Feeding family comes full circle

My mom was not the best cook in the world. She wasn’t the worst, either.
She made my favorite dish of baked macaroni and cheese and lots of cake mix cakes. I filched plenty of homemade chocolate chip cookies off the brown paper sacks she used for cooling the hot cookies. The barren grease spots on the paper snitched on me.
She could quickly put together a heap of food to feed her family. Plenty of times my dad decided at the last minute to take us on a picnic for lunch. Mom whipped up Jell-O salad, macaroni salad and tuna fish salad before we were fully awake.
When she fixed a meal, she assumed we would eat it. One of my siblings once reflected, “I never quite developed a taste for her Spanish rice.” Come to think of it, neither did I. It looked like rice cooked in tomato juice and tasted about as interesting. But, we ate it because mom made it and there would not be anything else prepared just to satisfy our delicate taste buds.
We learned to be thankful for what we had. And what we had occasionally was baked fish – filets of fish laid out in a loaf pan, lightly dusted with flour and baked with salt, pepper and milk. I tried it a couple times when I had my own kitchen, but I found I preferred baked fish without the milk.
When we were sick, she offered us foods gentle on the stomach. Foods like poached eggs and toast with hot milk on top. I never made it for my children – not even when they raged with fever. That’s odd, because under intense stress, I head for the kitchen to heat some milk, toast some bread, lather it with butter, arrange it in a bowl and douse it with the hot milk then sit down and eat all of it.
I remember fondly her ski-slope birthday cakes: Two-layers of cakes, precariously perched on top of each other, held it together with toothpicks and frosting. In January, in one short week, she made three ski slope cakes: One for me, one for my older brother and one for my youngest sister. After blowing out the candles, the birthday child ceremoniously cut the cake into eight pieces and handed everyone a plate of cake and then served the extra piece to themselves. Only the toothpicks remained.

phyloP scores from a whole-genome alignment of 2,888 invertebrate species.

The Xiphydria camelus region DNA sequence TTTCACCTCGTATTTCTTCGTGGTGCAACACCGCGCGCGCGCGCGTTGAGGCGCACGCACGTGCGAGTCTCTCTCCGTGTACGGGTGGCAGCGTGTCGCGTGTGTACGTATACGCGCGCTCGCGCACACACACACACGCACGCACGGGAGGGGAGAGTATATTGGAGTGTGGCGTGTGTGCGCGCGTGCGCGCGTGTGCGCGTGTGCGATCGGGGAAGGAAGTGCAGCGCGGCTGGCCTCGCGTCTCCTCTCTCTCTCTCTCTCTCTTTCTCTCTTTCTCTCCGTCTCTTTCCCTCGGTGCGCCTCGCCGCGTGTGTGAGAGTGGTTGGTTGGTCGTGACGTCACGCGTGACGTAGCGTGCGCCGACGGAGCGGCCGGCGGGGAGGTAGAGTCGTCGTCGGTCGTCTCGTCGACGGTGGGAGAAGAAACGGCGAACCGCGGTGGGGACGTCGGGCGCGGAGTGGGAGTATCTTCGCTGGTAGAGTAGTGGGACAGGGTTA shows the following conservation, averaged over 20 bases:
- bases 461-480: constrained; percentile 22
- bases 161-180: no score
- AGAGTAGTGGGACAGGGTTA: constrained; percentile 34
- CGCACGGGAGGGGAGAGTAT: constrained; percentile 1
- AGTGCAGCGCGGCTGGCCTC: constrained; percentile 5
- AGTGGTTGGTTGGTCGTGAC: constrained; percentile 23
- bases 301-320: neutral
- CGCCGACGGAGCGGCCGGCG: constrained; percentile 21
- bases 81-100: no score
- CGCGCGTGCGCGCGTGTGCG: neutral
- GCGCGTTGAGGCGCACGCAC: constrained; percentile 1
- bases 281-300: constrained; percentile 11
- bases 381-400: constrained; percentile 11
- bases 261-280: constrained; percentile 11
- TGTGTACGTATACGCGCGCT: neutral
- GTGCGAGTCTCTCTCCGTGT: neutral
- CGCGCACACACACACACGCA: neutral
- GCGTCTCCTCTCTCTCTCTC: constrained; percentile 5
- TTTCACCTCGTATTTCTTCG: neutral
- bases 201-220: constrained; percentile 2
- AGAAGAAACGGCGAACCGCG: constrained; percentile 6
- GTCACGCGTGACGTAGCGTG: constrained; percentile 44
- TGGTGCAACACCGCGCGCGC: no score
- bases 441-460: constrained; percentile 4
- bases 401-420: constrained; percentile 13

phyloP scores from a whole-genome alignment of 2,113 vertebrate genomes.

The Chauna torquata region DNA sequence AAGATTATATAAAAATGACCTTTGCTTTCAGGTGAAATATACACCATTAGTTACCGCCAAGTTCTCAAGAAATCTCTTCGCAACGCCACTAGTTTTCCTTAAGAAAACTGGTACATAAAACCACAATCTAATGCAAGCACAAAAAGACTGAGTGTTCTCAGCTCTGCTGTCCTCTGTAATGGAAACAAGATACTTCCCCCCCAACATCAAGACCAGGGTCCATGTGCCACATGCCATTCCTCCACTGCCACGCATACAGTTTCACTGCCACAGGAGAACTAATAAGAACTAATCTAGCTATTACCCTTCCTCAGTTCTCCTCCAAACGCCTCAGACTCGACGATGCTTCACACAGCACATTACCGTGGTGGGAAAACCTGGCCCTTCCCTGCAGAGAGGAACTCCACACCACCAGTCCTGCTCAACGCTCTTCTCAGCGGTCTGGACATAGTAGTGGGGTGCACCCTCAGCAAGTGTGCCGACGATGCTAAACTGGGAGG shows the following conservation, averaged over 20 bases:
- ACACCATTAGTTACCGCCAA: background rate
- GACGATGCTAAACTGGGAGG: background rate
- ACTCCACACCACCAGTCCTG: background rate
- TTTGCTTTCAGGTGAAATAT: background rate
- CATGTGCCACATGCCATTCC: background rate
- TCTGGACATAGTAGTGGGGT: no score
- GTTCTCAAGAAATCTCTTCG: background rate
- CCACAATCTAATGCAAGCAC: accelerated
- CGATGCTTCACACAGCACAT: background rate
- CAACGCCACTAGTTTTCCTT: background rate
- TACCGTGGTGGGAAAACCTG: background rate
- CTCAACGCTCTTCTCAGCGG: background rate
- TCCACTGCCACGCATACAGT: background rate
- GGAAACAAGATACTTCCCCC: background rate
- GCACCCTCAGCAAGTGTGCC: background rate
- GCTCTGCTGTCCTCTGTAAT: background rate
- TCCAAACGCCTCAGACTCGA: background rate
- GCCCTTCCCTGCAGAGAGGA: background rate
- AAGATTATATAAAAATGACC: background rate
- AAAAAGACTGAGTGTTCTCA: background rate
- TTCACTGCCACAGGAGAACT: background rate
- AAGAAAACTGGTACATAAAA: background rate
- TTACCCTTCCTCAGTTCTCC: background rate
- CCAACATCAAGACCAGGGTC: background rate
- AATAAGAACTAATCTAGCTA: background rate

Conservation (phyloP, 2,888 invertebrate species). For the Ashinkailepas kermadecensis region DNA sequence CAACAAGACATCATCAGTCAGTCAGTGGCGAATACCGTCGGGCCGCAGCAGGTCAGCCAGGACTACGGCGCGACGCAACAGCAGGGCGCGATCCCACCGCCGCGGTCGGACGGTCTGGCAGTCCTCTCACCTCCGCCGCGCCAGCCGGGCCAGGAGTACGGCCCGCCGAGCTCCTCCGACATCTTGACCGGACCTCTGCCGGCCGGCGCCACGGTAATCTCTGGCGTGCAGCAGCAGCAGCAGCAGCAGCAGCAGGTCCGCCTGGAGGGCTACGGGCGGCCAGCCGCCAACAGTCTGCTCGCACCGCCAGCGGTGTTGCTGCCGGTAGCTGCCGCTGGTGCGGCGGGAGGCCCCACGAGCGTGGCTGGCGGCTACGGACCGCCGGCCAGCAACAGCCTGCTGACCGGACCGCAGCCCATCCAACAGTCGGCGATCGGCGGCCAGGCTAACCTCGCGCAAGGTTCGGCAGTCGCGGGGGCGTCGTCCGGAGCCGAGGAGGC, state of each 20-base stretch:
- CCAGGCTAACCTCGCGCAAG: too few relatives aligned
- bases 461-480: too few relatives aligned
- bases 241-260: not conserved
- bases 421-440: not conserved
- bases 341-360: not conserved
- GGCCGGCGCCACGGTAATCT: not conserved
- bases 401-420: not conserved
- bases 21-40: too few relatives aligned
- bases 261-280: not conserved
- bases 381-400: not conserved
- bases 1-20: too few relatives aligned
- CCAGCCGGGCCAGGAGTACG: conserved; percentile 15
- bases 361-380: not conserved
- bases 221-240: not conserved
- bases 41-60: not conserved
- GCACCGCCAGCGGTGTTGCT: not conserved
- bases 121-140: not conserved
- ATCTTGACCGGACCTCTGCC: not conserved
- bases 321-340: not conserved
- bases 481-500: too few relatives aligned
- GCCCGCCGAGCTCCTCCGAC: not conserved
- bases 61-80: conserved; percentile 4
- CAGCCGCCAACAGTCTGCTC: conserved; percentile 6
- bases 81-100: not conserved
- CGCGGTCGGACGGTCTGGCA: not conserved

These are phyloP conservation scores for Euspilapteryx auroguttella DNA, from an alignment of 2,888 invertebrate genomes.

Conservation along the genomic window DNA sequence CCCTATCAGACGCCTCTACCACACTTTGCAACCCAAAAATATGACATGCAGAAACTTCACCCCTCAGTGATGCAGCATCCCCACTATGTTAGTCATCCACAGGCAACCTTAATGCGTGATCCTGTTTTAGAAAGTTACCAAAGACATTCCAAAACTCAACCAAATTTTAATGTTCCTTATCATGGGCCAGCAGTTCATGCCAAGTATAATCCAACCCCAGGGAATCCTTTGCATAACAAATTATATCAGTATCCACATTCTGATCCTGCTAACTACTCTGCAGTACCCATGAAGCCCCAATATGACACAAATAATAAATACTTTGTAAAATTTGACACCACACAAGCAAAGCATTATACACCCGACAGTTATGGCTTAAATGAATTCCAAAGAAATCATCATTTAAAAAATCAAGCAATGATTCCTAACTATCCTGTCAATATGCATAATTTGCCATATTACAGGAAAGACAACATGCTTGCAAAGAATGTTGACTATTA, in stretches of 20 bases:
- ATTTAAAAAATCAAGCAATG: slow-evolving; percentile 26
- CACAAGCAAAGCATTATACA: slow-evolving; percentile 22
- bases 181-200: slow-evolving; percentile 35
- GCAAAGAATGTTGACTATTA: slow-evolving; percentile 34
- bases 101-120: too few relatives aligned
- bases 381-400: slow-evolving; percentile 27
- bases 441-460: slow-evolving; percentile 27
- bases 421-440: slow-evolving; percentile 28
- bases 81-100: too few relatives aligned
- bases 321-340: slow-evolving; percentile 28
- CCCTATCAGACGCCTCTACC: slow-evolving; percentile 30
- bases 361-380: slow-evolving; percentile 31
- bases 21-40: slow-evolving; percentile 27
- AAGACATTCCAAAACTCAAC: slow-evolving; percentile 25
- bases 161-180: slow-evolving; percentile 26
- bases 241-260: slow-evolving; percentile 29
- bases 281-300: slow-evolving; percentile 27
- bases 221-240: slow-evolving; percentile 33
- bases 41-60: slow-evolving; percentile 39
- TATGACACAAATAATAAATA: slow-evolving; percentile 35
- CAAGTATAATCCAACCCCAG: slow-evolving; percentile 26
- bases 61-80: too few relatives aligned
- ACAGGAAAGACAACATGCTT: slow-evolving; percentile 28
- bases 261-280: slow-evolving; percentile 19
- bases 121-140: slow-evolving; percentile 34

For many years, we lived on dairy farms. Mom served what she had on hand. Beef that Dad butchered (we all helped prepare it for the freezer), milk from the dairy cows and potatoes from the fields on the other side of the county. For many years, those potatoes came to the farm in grandpa’s pick-up truck with a homemade wooden cover in back that allowed him room to stand as he loaded and unloaded produce.
Mom used the milk and potatoes in corn chowder and green bean soup. Sometimes she served a boiled supper of beef and potatoes with gravy. If we wanted mashed potatoes with that gravy we had a fork.
During the teenage years of watching our weight, my dad, the dairy farmer, still insisted we drink milk – every night – for supper. My sister made sure her place had a glass of water with just enough milk to pass inspection.
Periodically, Mom made us a healthy meal of liver.
I hated it. Hated it so much that I figured if my sis could get away with cloudy water, I could do away with my liver. I cut it up into small pieces and casually slid them off my plate to the floor. It didn’t work the same as cloudy water.
I did fix liver for my family. I quickly decided they would survive without it. Recently my daughter showed me how much she missed eating liver. She took a dish of chicken livers and ate them right in front of my grimacing face.
She and her brothers are already assembling stories about their mom – who was not the best cook in the world, but she wasn’t the worst, either. The circle does come full round.
(Joan Hershberger is a reporter at the News-Times. E-mail her at jhershberger@eldoradonews.com.)